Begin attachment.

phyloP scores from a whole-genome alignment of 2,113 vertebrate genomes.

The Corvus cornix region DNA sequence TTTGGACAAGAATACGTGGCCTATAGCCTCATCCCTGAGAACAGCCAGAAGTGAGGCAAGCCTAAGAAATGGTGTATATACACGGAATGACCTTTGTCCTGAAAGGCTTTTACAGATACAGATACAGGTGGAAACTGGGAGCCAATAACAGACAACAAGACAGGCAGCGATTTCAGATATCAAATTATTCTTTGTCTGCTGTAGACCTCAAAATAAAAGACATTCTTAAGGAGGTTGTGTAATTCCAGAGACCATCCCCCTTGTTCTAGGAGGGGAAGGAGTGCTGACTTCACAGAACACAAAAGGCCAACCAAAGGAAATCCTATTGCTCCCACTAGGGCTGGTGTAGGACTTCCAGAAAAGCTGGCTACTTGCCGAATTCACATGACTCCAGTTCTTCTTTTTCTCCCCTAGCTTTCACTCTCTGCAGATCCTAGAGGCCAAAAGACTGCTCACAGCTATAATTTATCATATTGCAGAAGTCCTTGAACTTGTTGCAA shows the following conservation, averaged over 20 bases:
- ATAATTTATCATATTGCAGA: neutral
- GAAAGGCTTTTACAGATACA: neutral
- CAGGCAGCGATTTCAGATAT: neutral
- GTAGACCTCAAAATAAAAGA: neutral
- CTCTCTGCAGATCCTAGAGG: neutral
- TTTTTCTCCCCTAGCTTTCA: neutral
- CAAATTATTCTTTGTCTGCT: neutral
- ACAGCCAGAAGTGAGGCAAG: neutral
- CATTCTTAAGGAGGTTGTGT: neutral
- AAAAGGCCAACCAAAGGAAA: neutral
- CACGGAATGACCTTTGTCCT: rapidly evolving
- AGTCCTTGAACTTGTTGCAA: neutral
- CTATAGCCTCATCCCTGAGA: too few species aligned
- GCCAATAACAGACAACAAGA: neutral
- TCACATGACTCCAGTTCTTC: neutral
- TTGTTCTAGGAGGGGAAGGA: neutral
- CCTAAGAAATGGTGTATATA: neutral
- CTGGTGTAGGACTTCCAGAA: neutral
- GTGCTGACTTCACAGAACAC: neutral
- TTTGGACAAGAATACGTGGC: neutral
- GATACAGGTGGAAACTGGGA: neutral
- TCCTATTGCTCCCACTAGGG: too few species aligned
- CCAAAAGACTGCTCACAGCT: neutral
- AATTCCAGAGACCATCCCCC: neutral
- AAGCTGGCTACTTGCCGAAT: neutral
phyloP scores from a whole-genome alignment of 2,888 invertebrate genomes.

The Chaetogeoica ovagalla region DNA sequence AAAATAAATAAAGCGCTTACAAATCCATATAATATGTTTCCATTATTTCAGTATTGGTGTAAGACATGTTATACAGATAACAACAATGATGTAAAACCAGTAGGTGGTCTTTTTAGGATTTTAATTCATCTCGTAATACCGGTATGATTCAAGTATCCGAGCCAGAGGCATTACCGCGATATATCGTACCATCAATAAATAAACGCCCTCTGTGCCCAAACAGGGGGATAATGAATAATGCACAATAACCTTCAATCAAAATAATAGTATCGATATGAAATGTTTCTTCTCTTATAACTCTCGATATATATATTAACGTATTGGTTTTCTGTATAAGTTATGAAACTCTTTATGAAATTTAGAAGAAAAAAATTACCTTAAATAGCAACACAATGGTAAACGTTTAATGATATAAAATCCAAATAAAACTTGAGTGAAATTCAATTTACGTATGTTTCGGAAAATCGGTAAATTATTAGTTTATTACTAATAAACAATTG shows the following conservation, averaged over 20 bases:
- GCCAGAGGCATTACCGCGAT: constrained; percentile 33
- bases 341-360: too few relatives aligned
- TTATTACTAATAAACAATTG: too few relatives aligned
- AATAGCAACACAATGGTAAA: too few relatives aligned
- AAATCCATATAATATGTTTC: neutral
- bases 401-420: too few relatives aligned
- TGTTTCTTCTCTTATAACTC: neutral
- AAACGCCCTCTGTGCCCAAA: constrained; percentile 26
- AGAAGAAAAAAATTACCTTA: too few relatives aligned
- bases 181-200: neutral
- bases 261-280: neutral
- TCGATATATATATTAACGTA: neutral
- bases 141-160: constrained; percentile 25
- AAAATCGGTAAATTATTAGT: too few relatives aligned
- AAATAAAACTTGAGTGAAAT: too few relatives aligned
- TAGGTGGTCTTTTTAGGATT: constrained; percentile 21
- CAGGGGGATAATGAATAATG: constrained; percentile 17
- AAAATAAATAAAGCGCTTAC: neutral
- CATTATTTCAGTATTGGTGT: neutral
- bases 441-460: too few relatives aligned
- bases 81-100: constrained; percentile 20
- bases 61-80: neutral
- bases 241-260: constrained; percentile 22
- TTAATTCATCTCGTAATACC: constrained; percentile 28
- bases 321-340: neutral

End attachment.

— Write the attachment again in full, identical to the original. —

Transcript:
phyloP scores from a whole-genome alignment of 2,113 vertebrate genomes.

The Corvus cornix region DNA sequence TTTGGACAAGAATACGTGGCCTATAGCCTCATCCCTGAGAACAGCCAGAAGTGAGGCAAGCCTAAGAAATGGTGTATATACACGGAATGACCTTTGTCCTGAAAGGCTTTTACAGATACAGATACAGGTGGAAACTGGGAGCCAATAACAGACAACAAGACAGGCAGCGATTTCAGATATCAAATTATTCTTTGTCTGCTGTAGACCTCAAAATAAAAGACATTCTTAAGGAGGTTGTGTAATTCCAGAGACCATCCCCCTTGTTCTAGGAGGGGAAGGAGTGCTGACTTCACAGAACACAAAAGGCCAACCAAAGGAAATCCTATTGCTCCCACTAGGGCTGGTGTAGGACTTCCAGAAAAGCTGGCTACTTGCCGAATTCACATGACTCCAGTTCTTCTTTTTCTCCCCTAGCTTTCACTCTCTGCAGATCCTAGAGGCCAAAAGACTGCTCACAGCTATAATTTATCATATTGCAGAAGTCCTTGAACTTGTTGCAA shows the following conservation, averaged over 20 bases:
- ATAATTTATCATATTGCAGA: neutral
- GAAAGGCTTTTACAGATACA: neutral
- CAGGCAGCGATTTCAGATAT: neutral
- GTAGACCTCAAAATAAAAGA: neutral
- CTCTCTGCAGATCCTAGAGG: neutral
- TTTTTCTCCCCTAGCTTTCA: neutral
- CAAATTATTCTTTGTCTGCT: neutral
- ACAGCCAGAAGTGAGGCAAG: neutral
- CATTCTTAAGGAGGTTGTGT: neutral
- AAAAGGCCAACCAAAGGAAA: neutral
- CACGGAATGACCTTTGTCCT: rapidly evolving
- AGTCCTTGAACTTGTTGCAA: neutral
- CTATAGCCTCATCCCTGAGA: too few species aligned
- GCCAATAACAGACAACAAGA: neutral
- TCACATGACTCCAGTTCTTC: neutral
- TTGTTCTAGGAGGGGAAGGA: neutral
- CCTAAGAAATGGTGTATATA: neutral
- CTGGTGTAGGACTTCCAGAA: neutral
- GTGCTGACTTCACAGAACAC: neutral
- TTTGGACAAGAATACGTGGC: neutral
- GATACAGGTGGAAACTGGGA: neutral
- TCCTATTGCTCCCACTAGGG: too few species aligned
- CCAAAAGACTGCTCACAGCT: neutral
- AATTCCAGAGACCATCCCCC: neutral
- AAGCTGGCTACTTGCCGAAT: neutral
phyloP scores from a whole-genome alignment of 2,888 invertebrate genomes.

The Chaetogeoica ovagalla region DNA sequence AAAATAAATAAAGCGCTTACAAATCCATATAATATGTTTCCATTATTTCAGTATTGGTGTAAGACATGTTATACAGATAACAACAATGATGTAAAACCAGTAGGTGGTCTTTTTAGGATTTTAATTCATCTCGTAATACCGGTATGATTCAAGTATCCGAGCCAGAGGCATTACCGCGATATATCGTACCATCAATAAATAAACGCCCTCTGTGCCCAAACAGGGGGATAATGAATAATGCACAATAACCTTCAATCAAAATAATAGTATCGATATGAAATGTTTCTTCTCTTATAACTCTCGATATATATATTAACGTATTGGTTTTCTGTATAAGTTATGAAACTCTTTATGAAATTTAGAAGAAAAAAATTACCTTAAATAGCAACACAATGGTAAACGTTTAATGATATAAAATCCAAATAAAACTTGAGTGAAATTCAATTTACGTATGTTTCGGAAAATCGGTAAATTATTAGTTTATTACTAATAAACAATTG shows the following conservation, averaged over 20 bases:
- GCCAGAGGCATTACCGCGAT: constrained; percentile 33
- bases 341-360: too few relatives aligned
- TTATTACTAATAAACAATTG: too few relatives aligned
- AATAGCAACACAATGGTAAA: too few relatives aligned
- AAATCCATATAATATGTTTC: neutral
- bases 401-420: too few relatives aligned
- TGTTTCTTCTCTTATAACTC: neutral
- AAACGCCCTCTGTGCCCAAA: constrained; percentile 26
- AGAAGAAAAAAATTACCTTA: too few relatives aligned
- bases 181-200: neutral
- bases 261-280: neutral
- TCGATATATATATTAACGTA: neutral
- bases 141-160: constrained; percentile 25
- AAAATCGGTAAATTATTAGT: too few relatives aligned
- AAATAAAACTTGAGTGAAAT: too few relatives aligned
- TAGGTGGTCTTTTTAGGATT: constrained; percentile 21
- CAGGGGGATAATGAATAATG: constrained; percentile 17
- AAAATAAATAAAGCGCTTAC: neutral
- CATTATTTCAGTATTGGTGT: neutral
- bases 441-460: too few relatives aligned
- bases 81-100: constrained; percentile 20
- bases 61-80: neutral
- bases 241-260: constrained; percentile 22
- TTAATTCATCTCGTAATACC: constrained; percentile 28
- bases 321-340: neutral